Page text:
LOAN FAQ: Loan Size

All About Loan Size

What is the ideal loan size?

The "ideal" loan size is quite subjective and shouldn't default to how much the lender is willing to lend you. More importantly, it should be based on what you can afford. Your finances, preferences and priorities, among others, need to be taken into consideration to determine what you can afford.

How much can you afford?

Generally speaking, most prospective homeowners can afford to finance a property whose mortgage is between two and two-and-a-half times their annual gross income. Under this formula, a person earning $100,000 per year can only afford a mortgage of $200,000 to $250,000. However, this calculation is only a general guideline. Ultimately, when deciding on a property, you need to consider several additional factors. First, it's a good idea to have some understanding of what your lender thinks you can afford (and how it arrived at that estimation). Second, you need to have some personal introspection and figure out what type of home you are willing to live in if you plan on living in the house for a long time and what other types of consumption you are ready to forgo—or not—to live in your home.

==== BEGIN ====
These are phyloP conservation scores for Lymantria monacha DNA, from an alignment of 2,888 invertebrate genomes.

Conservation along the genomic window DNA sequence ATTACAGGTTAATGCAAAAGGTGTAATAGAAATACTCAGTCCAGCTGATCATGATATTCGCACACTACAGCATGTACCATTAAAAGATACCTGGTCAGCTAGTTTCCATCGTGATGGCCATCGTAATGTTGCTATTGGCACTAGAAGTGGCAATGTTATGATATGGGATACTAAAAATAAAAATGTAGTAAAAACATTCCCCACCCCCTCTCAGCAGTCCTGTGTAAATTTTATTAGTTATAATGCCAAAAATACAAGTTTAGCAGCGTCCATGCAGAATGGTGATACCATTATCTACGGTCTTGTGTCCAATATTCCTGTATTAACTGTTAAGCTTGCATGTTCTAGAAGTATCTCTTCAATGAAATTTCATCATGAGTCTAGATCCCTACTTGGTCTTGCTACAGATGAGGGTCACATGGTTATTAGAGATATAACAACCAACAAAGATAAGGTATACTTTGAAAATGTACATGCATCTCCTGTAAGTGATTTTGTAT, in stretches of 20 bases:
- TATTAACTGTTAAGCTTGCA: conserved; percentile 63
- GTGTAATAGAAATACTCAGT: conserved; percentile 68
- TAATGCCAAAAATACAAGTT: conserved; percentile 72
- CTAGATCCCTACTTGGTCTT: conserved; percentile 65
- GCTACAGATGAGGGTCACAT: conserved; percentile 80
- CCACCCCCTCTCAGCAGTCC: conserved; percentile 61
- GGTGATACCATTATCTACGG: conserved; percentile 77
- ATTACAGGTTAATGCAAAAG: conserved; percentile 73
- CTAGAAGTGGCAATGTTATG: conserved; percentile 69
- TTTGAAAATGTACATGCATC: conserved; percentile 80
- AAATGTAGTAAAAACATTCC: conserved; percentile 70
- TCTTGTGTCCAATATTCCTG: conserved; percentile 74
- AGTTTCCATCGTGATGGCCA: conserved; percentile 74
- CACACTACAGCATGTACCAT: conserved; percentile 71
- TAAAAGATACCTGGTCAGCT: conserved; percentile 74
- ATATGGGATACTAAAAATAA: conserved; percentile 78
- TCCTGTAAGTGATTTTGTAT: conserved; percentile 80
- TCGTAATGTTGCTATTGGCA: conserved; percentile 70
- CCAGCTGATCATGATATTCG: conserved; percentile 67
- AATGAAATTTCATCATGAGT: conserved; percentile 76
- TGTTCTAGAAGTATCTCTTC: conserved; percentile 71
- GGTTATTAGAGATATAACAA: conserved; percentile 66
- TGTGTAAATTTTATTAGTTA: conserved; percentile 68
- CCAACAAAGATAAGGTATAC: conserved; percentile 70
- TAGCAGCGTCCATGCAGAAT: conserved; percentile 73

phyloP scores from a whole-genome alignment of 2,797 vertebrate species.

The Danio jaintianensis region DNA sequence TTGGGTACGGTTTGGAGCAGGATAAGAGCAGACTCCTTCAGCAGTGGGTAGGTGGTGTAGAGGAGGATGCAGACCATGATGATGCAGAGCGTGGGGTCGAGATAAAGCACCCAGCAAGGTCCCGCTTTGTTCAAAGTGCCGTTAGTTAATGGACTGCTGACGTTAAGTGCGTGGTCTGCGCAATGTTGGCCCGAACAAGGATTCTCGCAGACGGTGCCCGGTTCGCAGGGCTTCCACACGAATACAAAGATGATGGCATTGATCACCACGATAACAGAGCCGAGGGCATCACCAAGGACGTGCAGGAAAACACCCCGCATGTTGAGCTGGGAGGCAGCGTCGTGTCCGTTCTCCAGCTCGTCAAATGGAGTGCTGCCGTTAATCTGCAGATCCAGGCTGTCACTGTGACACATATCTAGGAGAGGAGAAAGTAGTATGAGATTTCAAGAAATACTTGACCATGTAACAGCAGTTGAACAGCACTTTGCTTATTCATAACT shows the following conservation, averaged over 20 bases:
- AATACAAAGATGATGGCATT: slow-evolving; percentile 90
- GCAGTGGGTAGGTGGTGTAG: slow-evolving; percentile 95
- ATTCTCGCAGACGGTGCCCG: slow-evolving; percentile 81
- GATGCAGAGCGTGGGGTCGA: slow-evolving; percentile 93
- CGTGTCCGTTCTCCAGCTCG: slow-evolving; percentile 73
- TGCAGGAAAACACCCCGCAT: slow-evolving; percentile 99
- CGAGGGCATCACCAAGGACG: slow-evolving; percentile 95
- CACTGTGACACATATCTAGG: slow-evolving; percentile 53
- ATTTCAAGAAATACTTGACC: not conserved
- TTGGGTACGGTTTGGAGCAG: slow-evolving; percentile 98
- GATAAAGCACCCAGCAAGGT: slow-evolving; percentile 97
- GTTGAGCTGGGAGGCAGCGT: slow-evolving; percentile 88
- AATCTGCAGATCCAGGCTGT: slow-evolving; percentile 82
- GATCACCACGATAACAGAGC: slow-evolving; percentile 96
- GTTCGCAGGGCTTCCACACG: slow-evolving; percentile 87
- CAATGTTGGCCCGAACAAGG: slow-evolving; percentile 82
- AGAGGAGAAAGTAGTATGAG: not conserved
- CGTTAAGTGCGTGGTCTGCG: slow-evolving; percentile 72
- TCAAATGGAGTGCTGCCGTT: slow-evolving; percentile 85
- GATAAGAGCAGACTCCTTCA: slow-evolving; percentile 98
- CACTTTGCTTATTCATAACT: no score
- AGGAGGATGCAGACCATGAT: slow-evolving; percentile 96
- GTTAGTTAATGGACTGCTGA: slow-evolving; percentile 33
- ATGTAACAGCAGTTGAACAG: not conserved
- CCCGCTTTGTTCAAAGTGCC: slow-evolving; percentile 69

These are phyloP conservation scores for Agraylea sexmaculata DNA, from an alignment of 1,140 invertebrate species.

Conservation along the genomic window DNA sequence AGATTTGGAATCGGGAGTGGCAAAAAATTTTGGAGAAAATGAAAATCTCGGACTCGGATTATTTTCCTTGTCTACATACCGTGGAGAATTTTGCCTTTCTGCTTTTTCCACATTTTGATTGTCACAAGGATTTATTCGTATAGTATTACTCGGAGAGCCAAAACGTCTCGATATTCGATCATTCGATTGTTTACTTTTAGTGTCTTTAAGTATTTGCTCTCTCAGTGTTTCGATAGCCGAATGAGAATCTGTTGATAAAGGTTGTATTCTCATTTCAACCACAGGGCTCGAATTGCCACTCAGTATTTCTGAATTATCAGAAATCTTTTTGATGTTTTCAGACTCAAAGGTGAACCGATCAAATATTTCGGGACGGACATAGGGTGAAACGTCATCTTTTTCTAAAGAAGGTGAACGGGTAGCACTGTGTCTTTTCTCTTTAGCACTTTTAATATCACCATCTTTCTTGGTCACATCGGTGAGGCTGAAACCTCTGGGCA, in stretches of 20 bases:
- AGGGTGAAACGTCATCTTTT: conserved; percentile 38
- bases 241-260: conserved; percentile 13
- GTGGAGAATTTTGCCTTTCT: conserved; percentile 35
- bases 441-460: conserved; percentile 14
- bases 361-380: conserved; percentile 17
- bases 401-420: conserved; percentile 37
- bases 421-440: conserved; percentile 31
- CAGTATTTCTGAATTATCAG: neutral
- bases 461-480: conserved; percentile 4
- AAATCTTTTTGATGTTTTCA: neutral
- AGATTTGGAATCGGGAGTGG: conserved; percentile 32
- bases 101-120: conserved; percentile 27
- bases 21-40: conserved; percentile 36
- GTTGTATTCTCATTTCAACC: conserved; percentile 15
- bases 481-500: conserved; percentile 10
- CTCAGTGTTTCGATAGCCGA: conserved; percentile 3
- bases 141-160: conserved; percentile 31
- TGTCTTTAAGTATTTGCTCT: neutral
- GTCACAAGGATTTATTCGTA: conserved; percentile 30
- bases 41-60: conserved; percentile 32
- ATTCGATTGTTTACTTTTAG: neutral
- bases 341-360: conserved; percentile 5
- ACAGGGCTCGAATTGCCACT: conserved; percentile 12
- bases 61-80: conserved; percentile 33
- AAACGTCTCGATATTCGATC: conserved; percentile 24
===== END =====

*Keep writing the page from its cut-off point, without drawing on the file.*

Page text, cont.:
Lender Criteria for Determining Loan Sizes

While each mortgage lender maintains its own criteria for affordability, your ability to purchase a home (and the size and terms of the loan you will be offered) will always depend mainly on the following factors.

  • â—‰ Income
  • â—‰ Mortgage-to-income ratio
  • â—‰ Debt-to-income ratio

Many different factors go into the mortgage lender’s decision on homebuyer affordability, but they boil down to income, debt, assets, and liabilities. A lender wants to know how much income an applicant makes, how many demands there are on that income, and the potential for both in the future—in short, anything that could jeopardize its ability to get paid back. Income, down payment, and monthly expenses are generally base qualifiers for financing, while credit history and score determine the rate of interest on the financing itself.

Considerations of the Homebuyer

A lender could tell you that you can afford a considerable estate, but can you? Remember, the lender’s criteria look primarily at your gross pay and other debts. The problem with using gross income is simple: You are factoring in as much as 30% of your paycheck—but what about taxes, FICA deductions, and health insurance premiums, In addition, consider your pre-tax retirement contributions and college savings, if you have children. Even if you get a refund on your tax return, that doesn’t help you now—and how much will you get back?

That’s why some financial experts feel it’s more realistic to think in terms of your net income (aka take-home pay) and that you shouldn’t use any more than 25% of your net income on your mortgage payment.

Need a mortgage loan? Fill out the form below so we can get started.

Share :